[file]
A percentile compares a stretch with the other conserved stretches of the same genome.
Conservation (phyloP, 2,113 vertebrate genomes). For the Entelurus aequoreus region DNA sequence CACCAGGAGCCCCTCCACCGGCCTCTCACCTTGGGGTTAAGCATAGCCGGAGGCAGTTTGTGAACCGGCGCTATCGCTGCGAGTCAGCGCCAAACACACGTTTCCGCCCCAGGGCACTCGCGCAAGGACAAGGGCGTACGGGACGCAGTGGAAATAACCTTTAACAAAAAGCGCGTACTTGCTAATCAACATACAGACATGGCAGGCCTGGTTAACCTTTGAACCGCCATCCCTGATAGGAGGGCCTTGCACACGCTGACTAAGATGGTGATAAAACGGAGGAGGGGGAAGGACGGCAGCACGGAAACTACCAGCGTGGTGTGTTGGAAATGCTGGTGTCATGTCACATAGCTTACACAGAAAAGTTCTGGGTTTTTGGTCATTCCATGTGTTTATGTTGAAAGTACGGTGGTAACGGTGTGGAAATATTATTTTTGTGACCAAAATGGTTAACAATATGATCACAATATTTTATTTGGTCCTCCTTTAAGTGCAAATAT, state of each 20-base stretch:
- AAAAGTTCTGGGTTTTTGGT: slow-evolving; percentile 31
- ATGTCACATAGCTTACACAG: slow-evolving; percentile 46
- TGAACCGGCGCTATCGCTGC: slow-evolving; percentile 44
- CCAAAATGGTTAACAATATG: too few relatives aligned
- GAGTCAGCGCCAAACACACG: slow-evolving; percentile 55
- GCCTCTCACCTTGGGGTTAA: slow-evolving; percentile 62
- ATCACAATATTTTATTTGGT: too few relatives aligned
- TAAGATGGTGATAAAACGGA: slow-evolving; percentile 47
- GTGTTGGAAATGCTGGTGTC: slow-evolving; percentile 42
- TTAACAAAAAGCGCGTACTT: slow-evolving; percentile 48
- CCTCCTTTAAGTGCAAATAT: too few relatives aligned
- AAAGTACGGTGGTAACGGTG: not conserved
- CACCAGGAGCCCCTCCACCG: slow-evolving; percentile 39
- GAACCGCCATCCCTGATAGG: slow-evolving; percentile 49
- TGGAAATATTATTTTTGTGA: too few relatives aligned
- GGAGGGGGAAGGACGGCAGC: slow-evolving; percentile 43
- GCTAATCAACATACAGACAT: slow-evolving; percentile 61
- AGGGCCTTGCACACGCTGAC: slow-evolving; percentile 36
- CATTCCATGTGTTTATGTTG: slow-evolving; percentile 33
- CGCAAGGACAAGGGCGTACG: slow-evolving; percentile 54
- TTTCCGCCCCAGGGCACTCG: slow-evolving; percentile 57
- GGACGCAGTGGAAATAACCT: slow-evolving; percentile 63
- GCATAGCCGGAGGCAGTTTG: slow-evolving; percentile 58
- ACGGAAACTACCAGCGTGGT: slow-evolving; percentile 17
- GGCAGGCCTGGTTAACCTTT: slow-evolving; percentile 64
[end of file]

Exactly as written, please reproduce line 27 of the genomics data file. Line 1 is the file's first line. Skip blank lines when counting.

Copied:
- GGCAGGCCTGGTTAACCTTT: slow-evolving; percentile 64